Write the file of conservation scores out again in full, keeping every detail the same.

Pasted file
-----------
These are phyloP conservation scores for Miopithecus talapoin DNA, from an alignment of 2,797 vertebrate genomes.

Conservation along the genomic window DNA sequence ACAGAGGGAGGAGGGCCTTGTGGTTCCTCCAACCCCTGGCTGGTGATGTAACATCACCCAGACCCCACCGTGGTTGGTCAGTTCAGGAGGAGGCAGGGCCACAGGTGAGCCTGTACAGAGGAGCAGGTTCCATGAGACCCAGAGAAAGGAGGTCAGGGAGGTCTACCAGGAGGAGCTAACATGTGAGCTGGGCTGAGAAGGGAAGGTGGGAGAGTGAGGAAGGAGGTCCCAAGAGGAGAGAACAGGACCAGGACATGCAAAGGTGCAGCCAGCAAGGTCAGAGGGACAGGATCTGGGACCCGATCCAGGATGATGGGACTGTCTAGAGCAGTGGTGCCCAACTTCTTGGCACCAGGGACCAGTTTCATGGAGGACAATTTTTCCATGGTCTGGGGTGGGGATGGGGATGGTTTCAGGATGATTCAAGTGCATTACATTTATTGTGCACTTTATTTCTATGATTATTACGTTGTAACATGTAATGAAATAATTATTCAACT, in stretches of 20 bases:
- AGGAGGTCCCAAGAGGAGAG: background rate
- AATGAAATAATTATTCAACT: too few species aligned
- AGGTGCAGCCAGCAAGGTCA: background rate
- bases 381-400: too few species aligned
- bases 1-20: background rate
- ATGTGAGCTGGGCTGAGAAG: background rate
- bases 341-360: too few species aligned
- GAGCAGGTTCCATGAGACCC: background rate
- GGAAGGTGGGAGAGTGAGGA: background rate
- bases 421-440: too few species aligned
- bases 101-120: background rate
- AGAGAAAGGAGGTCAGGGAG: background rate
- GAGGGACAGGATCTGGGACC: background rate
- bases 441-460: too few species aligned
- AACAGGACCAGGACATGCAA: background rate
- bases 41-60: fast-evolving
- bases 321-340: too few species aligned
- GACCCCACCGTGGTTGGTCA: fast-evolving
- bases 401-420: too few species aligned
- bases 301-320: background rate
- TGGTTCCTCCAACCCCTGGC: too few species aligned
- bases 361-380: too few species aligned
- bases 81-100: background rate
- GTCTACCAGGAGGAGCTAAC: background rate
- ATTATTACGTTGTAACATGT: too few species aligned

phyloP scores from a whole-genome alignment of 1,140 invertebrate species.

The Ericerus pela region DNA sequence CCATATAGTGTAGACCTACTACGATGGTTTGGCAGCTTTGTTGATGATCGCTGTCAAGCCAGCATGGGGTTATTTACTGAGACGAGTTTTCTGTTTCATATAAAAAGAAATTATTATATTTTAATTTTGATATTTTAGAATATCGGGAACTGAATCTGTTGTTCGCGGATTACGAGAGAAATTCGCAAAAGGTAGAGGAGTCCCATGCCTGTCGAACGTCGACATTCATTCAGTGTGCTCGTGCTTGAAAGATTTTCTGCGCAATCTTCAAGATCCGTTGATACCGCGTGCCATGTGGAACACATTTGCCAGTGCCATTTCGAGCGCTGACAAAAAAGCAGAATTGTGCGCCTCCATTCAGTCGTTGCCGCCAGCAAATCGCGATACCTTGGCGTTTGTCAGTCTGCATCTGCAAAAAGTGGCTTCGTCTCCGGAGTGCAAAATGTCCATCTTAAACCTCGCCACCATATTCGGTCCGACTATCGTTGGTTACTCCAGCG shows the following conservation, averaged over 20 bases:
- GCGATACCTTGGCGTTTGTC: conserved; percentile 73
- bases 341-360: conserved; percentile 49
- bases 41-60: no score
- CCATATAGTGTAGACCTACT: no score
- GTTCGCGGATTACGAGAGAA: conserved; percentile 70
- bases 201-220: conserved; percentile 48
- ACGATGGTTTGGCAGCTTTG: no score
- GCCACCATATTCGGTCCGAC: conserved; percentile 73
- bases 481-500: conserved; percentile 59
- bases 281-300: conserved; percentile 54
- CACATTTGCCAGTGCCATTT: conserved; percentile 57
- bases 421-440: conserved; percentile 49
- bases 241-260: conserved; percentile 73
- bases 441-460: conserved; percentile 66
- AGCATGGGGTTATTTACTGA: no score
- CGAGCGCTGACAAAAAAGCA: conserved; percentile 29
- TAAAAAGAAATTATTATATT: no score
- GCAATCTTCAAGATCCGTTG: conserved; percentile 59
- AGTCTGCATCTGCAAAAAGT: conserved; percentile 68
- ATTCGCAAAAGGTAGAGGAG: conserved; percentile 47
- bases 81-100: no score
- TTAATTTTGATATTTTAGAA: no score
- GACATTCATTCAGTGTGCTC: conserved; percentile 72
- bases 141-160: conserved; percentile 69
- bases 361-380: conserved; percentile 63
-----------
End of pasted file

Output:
These are phyloP conservation scores for Miopithecus talapoin DNA, from an alignment of 2,797 vertebrate genomes.

Conservation along the genomic window DNA sequence ACAGAGGGAGGAGGGCCTTGTGGTTCCTCCAACCCCTGGCTGGTGATGTAACATCACCCAGACCCCACCGTGGTTGGTCAGTTCAGGAGGAGGCAGGGCCACAGGTGAGCCTGTACAGAGGAGCAGGTTCCATGAGACCCAGAGAAAGGAGGTCAGGGAGGTCTACCAGGAGGAGCTAACATGTGAGCTGGGCTGAGAAGGGAAGGTGGGAGAGTGAGGAAGGAGGTCCCAAGAGGAGAGAACAGGACCAGGACATGCAAAGGTGCAGCCAGCAAGGTCAGAGGGACAGGATCTGGGACCCGATCCAGGATGATGGGACTGTCTAGAGCAGTGGTGCCCAACTTCTTGGCACCAGGGACCAGTTTCATGGAGGACAATTTTTCCATGGTCTGGGGTGGGGATGGGGATGGTTTCAGGATGATTCAAGTGCATTACATTTATTGTGCACTTTATTTCTATGATTATTACGTTGTAACATGTAATGAAATAATTATTCAACT, in stretches of 20 bases:
- AGGAGGTCCCAAGAGGAGAG: background rate
- AATGAAATAATTATTCAACT: too few species aligned
- AGGTGCAGCCAGCAAGGTCA: background rate
- bases 381-400: too few species aligned
- bases 1-20: background rate
- ATGTGAGCTGGGCTGAGAAG: background rate
- bases 341-360: too few species aligned
- GAGCAGGTTCCATGAGACCC: background rate
- GGAAGGTGGGAGAGTGAGGA: background rate
- bases 421-440: too few species aligned
- bases 101-120: background rate
- AGAGAAAGGAGGTCAGGGAG: background rate
- GAGGGACAGGATCTGGGACC: background rate
- bases 441-460: too few species aligned
- AACAGGACCAGGACATGCAA: background rate
- bases 41-60: fast-evolving
- bases 321-340: too few species aligned
- GACCCCACCGTGGTTGGTCA: fast-evolving
- bases 401-420: too few species aligned
- bases 301-320: background rate
- TGGTTCCTCCAACCCCTGGC: too few species aligned
- bases 361-380: too few species aligned
- bases 81-100: background rate
- GTCTACCAGGAGGAGCTAAC: background rate
- ATTATTACGTTGTAACATGT: too few species aligned

phyloP scores from a whole-genome alignment of 1,140 invertebrate species.

The Ericerus pela region DNA sequence CCATATAGTGTAGACCTACTACGATGGTTTGGCAGCTTTGTTGATGATCGCTGTCAAGCCAGCATGGGGTTATTTACTGAGACGAGTTTTCTGTTTCATATAAAAAGAAATTATTATATTTTAATTTTGATATTTTAGAATATCGGGAACTGAATCTGTTGTTCGCGGATTACGAGAGAAATTCGCAAAAGGTAGAGGAGTCCCATGCCTGTCGAACGTCGACATTCATTCAGTGTGCTCGTGCTTGAAAGATTTTCTGCGCAATCTTCAAGATCCGTTGATACCGCGTGCCATGTGGAACACATTTGCCAGTGCCATTTCGAGCGCTGACAAAAAAGCAGAATTGTGCGCCTCCATTCAGTCGTTGCCGCCAGCAAATCGCGATACCTTGGCGTTTGTCAGTCTGCATCTGCAAAAAGTGGCTTCGTCTCCGGAGTGCAAAATGTCCATCTTAAACCTCGCCACCATATTCGGTCCGACTATCGTTGGTTACTCCAGCG shows the following conservation, averaged over 20 bases:
- GCGATACCTTGGCGTTTGTC: conserved; percentile 73
- bases 341-360: conserved; percentile 49
- bases 41-60: no score
- CCATATAGTGTAGACCTACT: no score
- GTTCGCGGATTACGAGAGAA: conserved; percentile 70
- bases 201-220: conserved; percentile 48
- ACGATGGTTTGGCAGCTTTG: no score
- GCCACCATATTCGGTCCGAC: conserved; percentile 73
- bases 481-500: conserved; percentile 59
- bases 281-300: conserved; percentile 54
- CACATTTGCCAGTGCCATTT: conserved; percentile 57
- bases 421-440: conserved; percentile 49
- bases 241-260: conserved; percentile 73
- bases 441-460: conserved; percentile 66
- AGCATGGGGTTATTTACTGA: no score
- CGAGCGCTGACAAAAAAGCA: conserved; percentile 29
- TAAAAAGAAATTATTATATT: no score
- GCAATCTTCAAGATCCGTTG: conserved; percentile 59
- AGTCTGCATCTGCAAAAAGT: conserved; percentile 68
- ATTCGCAAAAGGTAGAGGAG: conserved; percentile 47
- bases 81-100: no score
- TTAATTTTGATATTTTAGAA: no score
- GACATTCATTCAGTGTGCTC: conserved; percentile 72
- bases 141-160: conserved; percentile 69
- bases 361-380: conserved; percentile 63